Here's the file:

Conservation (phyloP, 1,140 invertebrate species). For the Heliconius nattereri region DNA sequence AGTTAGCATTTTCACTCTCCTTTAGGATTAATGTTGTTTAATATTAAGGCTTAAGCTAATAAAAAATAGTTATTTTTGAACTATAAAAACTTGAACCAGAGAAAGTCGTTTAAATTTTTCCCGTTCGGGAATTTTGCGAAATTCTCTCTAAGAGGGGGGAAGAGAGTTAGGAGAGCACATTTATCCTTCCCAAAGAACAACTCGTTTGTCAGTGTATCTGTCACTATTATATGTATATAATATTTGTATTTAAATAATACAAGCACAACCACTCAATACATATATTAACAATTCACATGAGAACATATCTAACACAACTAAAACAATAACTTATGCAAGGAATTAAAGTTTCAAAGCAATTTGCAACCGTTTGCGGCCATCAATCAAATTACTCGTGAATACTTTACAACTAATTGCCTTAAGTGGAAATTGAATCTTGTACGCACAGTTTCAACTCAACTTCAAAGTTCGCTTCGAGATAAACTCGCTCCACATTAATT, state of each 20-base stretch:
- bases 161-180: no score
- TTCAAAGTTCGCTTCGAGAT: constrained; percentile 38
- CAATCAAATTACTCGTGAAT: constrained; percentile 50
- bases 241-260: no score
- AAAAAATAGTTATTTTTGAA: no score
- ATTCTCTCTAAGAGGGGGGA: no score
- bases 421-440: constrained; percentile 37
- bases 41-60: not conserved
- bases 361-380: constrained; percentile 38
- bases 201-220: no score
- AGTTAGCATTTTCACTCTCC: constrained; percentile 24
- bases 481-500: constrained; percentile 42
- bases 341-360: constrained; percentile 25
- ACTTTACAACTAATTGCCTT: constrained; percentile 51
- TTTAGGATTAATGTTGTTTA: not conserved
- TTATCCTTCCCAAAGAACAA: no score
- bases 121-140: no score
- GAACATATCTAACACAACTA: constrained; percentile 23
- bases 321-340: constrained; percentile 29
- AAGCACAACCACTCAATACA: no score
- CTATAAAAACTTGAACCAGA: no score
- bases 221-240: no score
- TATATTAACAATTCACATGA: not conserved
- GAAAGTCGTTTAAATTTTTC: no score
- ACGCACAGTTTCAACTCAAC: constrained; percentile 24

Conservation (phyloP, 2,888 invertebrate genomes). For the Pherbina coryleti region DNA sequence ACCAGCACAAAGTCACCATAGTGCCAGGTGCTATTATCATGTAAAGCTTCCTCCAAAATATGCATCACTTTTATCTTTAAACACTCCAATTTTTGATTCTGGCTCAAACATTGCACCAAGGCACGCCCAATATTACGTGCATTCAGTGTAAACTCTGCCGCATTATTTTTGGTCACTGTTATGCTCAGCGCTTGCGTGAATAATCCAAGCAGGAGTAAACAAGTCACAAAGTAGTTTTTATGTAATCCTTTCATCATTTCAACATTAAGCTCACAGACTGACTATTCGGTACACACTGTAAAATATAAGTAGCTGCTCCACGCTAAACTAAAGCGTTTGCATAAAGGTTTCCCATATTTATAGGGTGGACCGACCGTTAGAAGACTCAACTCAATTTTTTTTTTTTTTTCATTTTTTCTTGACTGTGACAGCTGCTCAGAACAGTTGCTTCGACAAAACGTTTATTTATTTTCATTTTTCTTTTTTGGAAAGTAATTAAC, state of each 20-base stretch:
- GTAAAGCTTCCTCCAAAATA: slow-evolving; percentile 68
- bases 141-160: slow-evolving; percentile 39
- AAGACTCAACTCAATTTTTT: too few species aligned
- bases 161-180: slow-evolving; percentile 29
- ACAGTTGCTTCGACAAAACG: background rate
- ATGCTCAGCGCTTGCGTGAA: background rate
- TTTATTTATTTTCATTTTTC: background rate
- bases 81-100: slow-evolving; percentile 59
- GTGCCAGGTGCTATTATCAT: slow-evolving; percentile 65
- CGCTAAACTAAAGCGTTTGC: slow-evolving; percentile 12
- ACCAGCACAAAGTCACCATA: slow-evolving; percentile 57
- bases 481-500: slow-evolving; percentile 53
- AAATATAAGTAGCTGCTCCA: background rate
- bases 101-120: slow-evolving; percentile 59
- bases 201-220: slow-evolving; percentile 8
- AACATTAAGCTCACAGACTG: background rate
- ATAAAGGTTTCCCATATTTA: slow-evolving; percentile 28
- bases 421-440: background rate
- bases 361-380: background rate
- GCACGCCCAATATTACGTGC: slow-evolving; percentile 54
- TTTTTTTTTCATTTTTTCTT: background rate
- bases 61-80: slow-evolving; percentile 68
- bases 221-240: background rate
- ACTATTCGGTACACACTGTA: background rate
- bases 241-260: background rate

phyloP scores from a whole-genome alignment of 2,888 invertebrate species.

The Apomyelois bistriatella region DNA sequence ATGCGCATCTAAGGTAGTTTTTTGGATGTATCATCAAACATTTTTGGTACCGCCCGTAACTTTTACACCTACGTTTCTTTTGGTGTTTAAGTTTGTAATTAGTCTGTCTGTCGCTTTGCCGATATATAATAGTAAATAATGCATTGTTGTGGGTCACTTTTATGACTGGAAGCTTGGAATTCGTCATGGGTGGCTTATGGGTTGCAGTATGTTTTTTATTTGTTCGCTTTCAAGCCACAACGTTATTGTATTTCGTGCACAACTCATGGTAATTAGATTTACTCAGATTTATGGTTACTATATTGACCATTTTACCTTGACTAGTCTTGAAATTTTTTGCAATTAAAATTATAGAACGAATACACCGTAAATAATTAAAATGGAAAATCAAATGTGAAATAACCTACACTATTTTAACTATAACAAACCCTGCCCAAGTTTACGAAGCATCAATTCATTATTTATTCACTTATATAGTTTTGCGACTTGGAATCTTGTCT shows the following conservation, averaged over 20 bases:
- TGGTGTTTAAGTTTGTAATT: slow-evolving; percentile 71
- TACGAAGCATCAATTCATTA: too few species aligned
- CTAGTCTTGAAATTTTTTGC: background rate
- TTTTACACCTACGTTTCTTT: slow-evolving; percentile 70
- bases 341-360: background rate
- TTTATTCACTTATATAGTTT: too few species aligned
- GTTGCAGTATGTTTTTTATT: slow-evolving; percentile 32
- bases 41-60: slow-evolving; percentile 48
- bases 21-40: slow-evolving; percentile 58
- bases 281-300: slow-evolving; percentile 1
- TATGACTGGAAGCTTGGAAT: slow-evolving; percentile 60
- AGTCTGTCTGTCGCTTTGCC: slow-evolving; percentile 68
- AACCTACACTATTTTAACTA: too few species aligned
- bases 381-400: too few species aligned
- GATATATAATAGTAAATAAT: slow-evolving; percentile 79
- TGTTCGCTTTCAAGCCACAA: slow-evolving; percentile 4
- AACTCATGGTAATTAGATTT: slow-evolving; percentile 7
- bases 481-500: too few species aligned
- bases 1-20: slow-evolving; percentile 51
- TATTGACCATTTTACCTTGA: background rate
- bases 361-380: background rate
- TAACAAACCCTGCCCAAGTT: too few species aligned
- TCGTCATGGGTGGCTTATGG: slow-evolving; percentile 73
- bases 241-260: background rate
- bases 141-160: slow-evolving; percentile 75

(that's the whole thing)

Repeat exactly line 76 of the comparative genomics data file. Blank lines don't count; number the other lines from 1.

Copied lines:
- TAACAAACCCTGCCCAAGTT: too few species aligned